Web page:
New Recruits to E’s Mission to Remission

If you keep doing what you’re doing, you’ll keep getting what you’re getting:  It’s the whispered reminder that seems to be a permanent fixture in my post-flare life.  Change is the name of the game and the decision to work half-time was just the beginning. Next up?  Changing up the faces on the health professional side of my “Mission to Remission Team.”  This morning, I got on the phone and made appointments over the next couple of weeks to check out the life warrior potential of some new recruits:

A new G.P.:  I like my present doctor, but for years I have been trying to find a good, female doctor who is accepting patients.  Not only is this one taking patients and comes highly recommended by one of my keepers, it’s also minutes away from my work!

A naturopath: It’s a combination I never thought I would find, a naturopath who has experience working with clients with lupus, but lives with it as well. This discovery happened through the simple sharing of my story with a new friend who knew the naturopath personally.  Oh, and did I mention that her office is walking distance from my apartment?  Can it get any better than this?

A new ophthalmologist: I have to get eye tests from an ophthalmologist every 6 months because of my prolonged use of plaquenil.  I have disliked the “eye-side manner” of my current specialist, but never took the initiative to try to find another one.  Thankfully, one of my keepers is an optometrist, who is referring me to an ophthalmologist she knows personally.  I cancelled my upcoming appointment with my old specialist today!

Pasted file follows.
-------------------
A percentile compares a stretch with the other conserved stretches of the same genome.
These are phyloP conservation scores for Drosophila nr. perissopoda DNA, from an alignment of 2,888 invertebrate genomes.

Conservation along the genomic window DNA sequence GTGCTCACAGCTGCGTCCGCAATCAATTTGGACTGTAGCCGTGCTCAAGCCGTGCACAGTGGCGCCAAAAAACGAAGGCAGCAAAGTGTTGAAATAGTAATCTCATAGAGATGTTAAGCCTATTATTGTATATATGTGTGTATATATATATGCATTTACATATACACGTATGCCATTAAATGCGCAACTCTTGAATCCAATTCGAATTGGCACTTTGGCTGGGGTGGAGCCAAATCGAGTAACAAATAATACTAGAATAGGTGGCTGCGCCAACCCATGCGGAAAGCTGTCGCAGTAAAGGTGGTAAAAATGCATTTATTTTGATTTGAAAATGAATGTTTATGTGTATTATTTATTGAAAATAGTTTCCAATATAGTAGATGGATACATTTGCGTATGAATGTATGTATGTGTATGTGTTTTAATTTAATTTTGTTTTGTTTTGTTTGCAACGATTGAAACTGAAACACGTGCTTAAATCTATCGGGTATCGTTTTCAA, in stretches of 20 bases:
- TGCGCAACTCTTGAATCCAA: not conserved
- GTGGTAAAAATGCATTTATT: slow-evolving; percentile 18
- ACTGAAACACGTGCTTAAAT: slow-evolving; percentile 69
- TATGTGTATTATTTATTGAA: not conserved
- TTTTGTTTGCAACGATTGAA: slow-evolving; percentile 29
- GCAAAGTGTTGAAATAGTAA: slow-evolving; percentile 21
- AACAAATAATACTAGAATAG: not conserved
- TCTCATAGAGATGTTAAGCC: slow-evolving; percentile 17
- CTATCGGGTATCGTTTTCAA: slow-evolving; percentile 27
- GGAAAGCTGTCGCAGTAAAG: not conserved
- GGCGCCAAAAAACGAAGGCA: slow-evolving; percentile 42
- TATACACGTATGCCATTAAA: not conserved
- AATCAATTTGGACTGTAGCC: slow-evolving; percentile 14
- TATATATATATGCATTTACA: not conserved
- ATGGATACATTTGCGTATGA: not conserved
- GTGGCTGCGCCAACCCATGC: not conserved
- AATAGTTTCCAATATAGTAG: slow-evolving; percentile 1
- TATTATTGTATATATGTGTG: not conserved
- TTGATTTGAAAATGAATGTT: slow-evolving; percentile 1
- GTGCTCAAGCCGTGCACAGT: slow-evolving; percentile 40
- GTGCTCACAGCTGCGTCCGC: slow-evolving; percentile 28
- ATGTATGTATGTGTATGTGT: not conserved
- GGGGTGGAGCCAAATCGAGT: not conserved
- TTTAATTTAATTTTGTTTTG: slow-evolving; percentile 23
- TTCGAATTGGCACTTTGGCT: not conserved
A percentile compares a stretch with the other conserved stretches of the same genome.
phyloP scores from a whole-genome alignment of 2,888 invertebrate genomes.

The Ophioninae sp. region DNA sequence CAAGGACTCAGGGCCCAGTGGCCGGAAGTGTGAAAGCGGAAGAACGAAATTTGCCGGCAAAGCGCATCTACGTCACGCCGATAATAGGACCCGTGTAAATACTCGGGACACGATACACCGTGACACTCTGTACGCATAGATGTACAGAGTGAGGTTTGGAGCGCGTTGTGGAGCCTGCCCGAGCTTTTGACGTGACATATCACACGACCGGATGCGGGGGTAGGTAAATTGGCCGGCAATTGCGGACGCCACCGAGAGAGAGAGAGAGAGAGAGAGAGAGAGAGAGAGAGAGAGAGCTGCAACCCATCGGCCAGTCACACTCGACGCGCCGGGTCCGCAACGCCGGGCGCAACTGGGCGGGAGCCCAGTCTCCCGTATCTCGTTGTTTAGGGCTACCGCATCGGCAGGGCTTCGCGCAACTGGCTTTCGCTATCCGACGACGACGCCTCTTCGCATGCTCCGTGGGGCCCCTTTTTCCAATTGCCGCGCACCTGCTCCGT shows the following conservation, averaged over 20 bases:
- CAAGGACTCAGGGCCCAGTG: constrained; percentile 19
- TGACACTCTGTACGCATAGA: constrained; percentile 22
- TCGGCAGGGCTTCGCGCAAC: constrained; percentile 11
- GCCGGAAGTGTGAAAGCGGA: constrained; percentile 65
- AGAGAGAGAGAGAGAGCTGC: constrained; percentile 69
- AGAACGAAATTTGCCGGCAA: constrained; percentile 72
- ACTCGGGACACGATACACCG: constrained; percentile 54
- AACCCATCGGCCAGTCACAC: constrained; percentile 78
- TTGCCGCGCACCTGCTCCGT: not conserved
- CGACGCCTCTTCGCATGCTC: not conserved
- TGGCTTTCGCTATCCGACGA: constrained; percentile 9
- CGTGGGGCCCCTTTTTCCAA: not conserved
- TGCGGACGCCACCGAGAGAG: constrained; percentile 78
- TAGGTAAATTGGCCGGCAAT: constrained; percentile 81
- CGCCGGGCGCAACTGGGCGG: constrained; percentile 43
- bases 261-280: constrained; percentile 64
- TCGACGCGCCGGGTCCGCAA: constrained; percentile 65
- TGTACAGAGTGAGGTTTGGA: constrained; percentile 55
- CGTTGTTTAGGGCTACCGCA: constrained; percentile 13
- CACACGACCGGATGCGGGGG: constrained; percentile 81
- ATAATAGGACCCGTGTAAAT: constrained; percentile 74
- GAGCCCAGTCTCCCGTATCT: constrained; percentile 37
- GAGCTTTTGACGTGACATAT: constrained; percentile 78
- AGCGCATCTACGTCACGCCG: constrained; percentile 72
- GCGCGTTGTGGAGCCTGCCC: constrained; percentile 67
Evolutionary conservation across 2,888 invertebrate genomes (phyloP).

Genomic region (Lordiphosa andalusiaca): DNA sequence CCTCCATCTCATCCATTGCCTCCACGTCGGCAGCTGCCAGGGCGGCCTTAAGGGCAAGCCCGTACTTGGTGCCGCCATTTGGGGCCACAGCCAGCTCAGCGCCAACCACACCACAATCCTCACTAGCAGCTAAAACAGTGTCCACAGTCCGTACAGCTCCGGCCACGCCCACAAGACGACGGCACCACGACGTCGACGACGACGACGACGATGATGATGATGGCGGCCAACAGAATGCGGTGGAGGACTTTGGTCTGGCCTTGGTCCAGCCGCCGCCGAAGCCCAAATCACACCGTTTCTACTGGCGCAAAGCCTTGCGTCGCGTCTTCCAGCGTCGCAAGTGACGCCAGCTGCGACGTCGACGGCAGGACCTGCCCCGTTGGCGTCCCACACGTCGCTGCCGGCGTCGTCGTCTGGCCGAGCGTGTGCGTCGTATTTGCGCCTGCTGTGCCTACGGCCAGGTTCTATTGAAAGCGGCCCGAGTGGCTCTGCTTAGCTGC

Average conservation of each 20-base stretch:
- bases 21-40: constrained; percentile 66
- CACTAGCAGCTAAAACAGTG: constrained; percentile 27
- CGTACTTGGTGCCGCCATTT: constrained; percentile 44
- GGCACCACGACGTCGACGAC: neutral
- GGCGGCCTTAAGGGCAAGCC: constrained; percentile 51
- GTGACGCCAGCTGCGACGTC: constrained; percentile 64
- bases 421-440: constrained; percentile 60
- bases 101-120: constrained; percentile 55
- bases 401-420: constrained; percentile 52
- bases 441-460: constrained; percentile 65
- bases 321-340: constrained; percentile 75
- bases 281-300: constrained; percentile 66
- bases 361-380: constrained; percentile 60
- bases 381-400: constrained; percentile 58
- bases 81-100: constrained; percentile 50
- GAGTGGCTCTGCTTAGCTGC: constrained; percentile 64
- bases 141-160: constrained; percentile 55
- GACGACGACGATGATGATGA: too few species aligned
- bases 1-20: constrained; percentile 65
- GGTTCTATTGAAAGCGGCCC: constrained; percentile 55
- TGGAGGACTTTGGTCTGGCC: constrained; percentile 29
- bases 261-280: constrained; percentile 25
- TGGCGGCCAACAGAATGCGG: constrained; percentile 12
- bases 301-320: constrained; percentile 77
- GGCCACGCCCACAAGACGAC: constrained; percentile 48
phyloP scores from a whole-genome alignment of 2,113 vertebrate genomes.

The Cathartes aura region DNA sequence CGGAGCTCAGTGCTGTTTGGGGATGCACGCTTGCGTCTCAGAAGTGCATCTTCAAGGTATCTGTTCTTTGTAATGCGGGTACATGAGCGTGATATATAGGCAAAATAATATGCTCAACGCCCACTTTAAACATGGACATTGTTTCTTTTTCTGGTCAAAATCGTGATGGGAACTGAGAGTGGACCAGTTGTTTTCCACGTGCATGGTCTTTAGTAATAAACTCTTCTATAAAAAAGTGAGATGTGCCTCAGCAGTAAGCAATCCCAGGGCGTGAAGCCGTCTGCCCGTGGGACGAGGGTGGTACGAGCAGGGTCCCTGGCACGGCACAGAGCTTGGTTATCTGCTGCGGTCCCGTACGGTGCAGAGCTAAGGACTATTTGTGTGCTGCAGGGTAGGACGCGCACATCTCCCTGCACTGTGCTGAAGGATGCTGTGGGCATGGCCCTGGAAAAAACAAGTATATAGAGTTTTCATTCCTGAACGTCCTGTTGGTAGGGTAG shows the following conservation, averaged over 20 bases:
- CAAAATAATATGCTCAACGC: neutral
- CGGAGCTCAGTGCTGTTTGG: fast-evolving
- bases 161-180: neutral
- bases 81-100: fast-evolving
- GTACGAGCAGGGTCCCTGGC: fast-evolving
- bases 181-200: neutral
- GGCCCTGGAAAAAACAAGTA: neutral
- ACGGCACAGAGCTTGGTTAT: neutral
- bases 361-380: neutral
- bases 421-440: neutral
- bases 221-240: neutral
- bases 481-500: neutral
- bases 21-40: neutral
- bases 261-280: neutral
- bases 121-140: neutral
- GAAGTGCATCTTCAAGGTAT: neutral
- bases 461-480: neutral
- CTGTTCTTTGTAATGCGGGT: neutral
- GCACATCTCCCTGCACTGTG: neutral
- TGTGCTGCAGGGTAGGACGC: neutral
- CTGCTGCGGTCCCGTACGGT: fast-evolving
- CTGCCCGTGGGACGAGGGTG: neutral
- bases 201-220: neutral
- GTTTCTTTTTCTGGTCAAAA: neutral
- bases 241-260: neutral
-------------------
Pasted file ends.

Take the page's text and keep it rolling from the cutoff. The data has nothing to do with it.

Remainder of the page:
I am feeling really excited to meet new people who could be part of helping me cultivate a lifestyle of wellness.  And just so you know, my Mission to Remission Team already has some permanent heavy hitters that I don’t plan on replacing anytime soon:

My amazing rheumatologist and rheumatology nurse

My personal pharmacist: My sister!

My personal optometrist: One of my oldest and dearest friends!

My certified massage therapist who I’ve been seeing for over 6 years

My financial advisor

My support system of keepers (you know who you are)

My blog family (you!)

Star Map

It’s late again, and here I am.  Me and the laptop, my constant companion over this year of flux, and even it can’t escape the winds of change (unwrapped software haunts from the kitchen table).

There is a need to be here tonight.  

The picture at the top of this blog feels unsatisfactory in the current moment.  Too corny.  Too literal.  Too expected. It’s trying too hard to be a motivational poster:  “Perseverance!”  “Courage!”  “Determination!”  Or maybe it’s that I’m trying too hard to be a motivational poser.  

The whities are up to 63%, but a strange rash has appeared in many random, irrational places.  And yes, having an itchy bum is hard to accept or understand.  Just sayin’.  Also, it seems that the itch has traveled to my throat alongside a minor case of the sniffles. Drowned in honey ginger tea, this afternoon I watched one of my “Planet Earth” DVDs.  Perhaps, I thought, watching that piranha feeding frenzy will inspire my whities to pep up and restore normalcy to my poor, little bum. Okay, I didn’t actually think that… 

This week I have to go on Evil P everyday instead of every second day, then at the end of the week, I have to tell my doctor if the rash is still there.  Then I go back for blood tests on Monday.  I’m still off the Big M.  I just missed my fourth dose.  

Blah, blah, blah.